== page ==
There’s been a growing movement for some time to lift Australia’s minimum age of criminal responsibility from just 10 years to 14. Children in that age bracket are going through a period of significant growth and development and forcing them though a criminal legal process in these formative years can cause immense harm to their health, wellbeing and future, and children who are arrested before the age of 14 are three times more likely to commit offences as adults.
The disparity of Aboriginal and Torres Strait Islander children going into incarceration is huge – they account for well over half of these younger children in detention.
Aboriginal and Torres Strait Islander organisations, expert United Nations bodies, human rights organisations, medical and legal bodies and academics have all called for this, both nationally and internationally.
A recent national push to raise the age stalled when federal, state and territory attorneys-general agreed that more work needs to be done to find alternatives to deal with young offenders.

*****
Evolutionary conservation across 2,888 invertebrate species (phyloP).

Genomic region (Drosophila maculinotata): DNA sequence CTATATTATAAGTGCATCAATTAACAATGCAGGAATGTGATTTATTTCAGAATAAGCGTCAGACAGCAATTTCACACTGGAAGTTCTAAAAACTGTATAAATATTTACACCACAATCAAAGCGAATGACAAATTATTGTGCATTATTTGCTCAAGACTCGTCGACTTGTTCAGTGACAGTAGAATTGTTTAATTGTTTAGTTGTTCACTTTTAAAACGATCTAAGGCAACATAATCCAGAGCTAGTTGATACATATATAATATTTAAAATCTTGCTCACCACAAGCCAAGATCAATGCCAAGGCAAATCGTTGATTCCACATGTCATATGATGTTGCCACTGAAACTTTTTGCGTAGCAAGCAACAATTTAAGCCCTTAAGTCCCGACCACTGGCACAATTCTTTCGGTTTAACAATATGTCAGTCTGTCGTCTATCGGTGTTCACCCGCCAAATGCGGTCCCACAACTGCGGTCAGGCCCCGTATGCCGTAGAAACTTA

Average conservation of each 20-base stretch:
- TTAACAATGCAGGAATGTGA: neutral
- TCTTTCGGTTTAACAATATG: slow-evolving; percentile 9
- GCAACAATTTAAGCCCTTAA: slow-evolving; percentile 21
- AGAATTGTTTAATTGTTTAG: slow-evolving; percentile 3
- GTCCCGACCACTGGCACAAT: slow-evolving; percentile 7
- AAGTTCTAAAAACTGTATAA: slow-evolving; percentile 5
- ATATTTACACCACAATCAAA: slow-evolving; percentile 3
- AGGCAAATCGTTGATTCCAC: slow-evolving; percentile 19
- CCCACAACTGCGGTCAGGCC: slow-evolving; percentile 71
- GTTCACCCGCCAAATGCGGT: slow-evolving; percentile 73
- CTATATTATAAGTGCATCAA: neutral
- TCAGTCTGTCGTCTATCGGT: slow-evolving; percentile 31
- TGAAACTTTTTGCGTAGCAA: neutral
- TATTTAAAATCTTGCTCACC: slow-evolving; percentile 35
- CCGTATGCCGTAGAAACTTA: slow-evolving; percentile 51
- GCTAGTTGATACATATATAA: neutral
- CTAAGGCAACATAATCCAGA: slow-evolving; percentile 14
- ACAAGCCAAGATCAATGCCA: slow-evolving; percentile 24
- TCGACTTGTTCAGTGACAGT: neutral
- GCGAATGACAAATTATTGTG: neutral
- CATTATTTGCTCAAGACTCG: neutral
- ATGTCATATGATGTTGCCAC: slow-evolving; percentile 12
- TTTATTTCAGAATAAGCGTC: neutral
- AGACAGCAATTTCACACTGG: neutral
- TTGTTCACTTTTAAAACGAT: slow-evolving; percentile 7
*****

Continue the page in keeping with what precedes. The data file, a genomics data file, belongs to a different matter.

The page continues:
Experts in this area who are looking into alternatives include the Honourable Dr Robyn Layton AO QC, a former South Australian Supreme Court Judge, whose own interest in this began when she authored the South Australian Child Protection Review in 2003, which has since become known as the “Layton Report”. Dr Layton and many others believe there are plenty of solutions if Australia took a rehabilitative approach though public health.
Dr Layton was made an Officer of the Order of Australia in 2012 for “distinguished service to the law and to the judiciary, particularly through the Supreme Court of South Australia, as an advocate for Indigenous, refugee and children’s rights, and to the community”. She was also recognised as the “South Australian of the Year” in 2012.